This is an extremely important judgment from the Court of Appeal on the reach of the ECHR into war zones, in this case Iraq. The CA, with the only judgment given by Lloyd Jones LJ, disagreed in part with Leggatt J – for whose judgment see Dominic Ruck Keene’s post here.

3 main points arose on appeal.

The first was the jurisdictional question under Art.1 of the Convention – were  Iraqi civilians killed or injured by British servicemen covered by the ECHR?

The second is the extent to which the UK is under a duty to investigate ECHR violations alleged by Iraqis, under Arts 3 (torture) and 5 (unlawful detention).

And the third is the question of whether the UN Torture Convention could be relied upon in domestic law proceedings.

I shall cover the first point in this post. The blog will cover the other points shortly. The points arose by way of preliminary legal issues in various test cases drawn from the 2,000 or so Iraqi claimants.

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CA orders release of court judgment on Ellie Butler’s death

9 August 2016 by

benbutler2106aC (a child) [2016] EWCA Civ 798  read judgment

This is the most recent in the long series of legal steps touching on the violent career of Ben Butler, recently convicted of the murder of his daughter, Ellie. 

Butler was convicted for Grievous Bodily Harm, and then cleared on appeal. Care proceedings were commenced at the end of which Ellie was ordered to be returned to her parents by Hogg J in October 2012. A year later, on 28 October 2013, Ellie was found dead.

C, the subject of this appeal, is Ellie’s younger sister. In June 2014, Eleanor King J, in the family courts, found that Butler had caused Ellie’s death, Ellie’s mother (Jennie Gray) had failed to protect her from Butler, and C had been the victim of physical and emotional abuse. This judgment had been the subject of reporting restrictions.

Immediately after Butler’s conviction in June 2016, media organisations applied for the release of Eleanor King J’s judgment to Pauffley J in the family court. Pauffley J dismissed this application. Her decision was roundly reversed in this decision of the Court of Appeal.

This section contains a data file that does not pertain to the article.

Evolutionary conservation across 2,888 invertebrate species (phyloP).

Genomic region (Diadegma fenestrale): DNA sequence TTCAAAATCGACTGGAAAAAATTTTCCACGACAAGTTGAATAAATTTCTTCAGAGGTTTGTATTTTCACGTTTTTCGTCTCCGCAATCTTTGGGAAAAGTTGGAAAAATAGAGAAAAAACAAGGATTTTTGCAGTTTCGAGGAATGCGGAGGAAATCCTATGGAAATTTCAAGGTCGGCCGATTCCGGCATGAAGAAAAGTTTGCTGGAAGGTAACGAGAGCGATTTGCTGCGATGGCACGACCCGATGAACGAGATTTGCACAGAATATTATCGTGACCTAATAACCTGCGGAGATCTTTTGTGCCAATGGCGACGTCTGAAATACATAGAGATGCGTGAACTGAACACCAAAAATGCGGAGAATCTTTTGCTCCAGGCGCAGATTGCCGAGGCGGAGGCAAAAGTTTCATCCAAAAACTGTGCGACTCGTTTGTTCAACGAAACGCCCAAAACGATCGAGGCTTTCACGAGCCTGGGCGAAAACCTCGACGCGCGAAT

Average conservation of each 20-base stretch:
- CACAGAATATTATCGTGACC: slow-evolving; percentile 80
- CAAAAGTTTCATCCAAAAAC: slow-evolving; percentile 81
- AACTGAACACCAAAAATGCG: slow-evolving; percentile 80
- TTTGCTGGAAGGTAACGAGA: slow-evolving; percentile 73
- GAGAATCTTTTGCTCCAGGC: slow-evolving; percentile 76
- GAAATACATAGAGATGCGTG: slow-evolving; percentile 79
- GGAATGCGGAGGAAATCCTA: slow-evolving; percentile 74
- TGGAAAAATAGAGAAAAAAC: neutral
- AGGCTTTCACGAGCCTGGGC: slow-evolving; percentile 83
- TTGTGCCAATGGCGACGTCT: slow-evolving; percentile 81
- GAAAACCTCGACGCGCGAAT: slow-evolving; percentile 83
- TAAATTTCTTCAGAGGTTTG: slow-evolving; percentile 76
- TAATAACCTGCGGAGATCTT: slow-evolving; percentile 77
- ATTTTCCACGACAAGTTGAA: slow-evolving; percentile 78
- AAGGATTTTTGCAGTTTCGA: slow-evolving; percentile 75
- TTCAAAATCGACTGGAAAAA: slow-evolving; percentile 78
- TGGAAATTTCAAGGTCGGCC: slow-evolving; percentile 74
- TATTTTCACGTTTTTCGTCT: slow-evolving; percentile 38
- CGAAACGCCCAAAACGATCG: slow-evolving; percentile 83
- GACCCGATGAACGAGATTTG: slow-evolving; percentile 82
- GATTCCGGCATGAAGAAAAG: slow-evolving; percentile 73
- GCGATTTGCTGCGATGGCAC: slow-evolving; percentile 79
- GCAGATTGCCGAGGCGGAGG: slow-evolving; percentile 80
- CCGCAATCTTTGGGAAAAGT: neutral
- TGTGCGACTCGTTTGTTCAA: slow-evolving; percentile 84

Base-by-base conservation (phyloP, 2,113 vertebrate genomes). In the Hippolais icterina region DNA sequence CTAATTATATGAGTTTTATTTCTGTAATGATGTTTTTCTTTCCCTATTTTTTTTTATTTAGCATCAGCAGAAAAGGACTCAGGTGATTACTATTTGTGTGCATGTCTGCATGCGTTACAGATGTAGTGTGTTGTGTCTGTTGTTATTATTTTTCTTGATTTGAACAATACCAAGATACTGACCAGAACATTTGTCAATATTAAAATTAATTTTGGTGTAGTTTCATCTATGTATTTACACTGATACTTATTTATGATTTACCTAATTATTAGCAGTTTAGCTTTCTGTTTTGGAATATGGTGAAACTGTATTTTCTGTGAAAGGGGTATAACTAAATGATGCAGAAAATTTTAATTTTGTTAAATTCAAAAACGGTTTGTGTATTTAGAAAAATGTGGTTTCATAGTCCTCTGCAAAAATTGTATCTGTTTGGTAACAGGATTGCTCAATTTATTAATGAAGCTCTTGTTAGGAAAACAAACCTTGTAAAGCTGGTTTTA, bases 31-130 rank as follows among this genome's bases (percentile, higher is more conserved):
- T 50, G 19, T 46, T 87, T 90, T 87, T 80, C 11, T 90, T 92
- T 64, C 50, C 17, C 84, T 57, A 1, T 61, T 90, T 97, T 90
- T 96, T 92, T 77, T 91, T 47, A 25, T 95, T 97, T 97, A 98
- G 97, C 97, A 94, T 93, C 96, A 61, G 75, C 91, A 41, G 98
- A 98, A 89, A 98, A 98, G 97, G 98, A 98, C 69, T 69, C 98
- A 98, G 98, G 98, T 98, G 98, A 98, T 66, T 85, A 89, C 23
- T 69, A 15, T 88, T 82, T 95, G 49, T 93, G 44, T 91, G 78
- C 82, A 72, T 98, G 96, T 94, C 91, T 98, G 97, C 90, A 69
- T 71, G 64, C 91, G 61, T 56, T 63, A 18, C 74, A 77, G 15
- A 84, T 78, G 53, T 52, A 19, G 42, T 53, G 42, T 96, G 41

The human rights clash is the familiar one of freedom of expression under Article 10 versus the right to a fair trial under Article 6 ECHR.

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The Environmental Law Foundation

8 August 2016 by

elf_mainMany readers will know that I have banged on, long and hard, via this blog about the constant problem we have in the UK trying to ensure that the cost of planning and environmental litigation is not prohibitively expensive for ordinary people. The UK system has been held repeatedly to be in breach of Article 9 of the Aarhus Convention, which says that members of the public should be able to challenge environmental decisions, and the procedures for doing so shall be adequate and effective and “not prohibitively expensive”. For Aarhus beginners, have a look at my bluffers guide – here 

So I was delighted to be asked recently to chair the Environmental Law Foundation whose main role is to help out people, for free, with their planning and environmental problems. ELF is going to have its 25th birthday next year, and this short post is an unashamed plug for the job that it does – together with an invitation to contact it (see below) if you have a problem you think they may be able to help with, or if you want to volunteer to assist on someone else’s problem.

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What lies do to claims – the Supreme Court

6 August 2016 by

Marine-ClydeCo-0658_800_450_90_s_c1_c_cHayward v. Zurich [2016] UKSC 48   27 July 2016 read judgment

and Versloot Dredging BV  v HDI Gerling Industrie Versicherung AG [2016] UKSC, 20 July 2016 read judgment

Twin doses of dishonesty in the Supreme Court, last month. Both raised dilemmas for the SC trying to steer a principled way (in different circumstances) towards determining the cost of lying.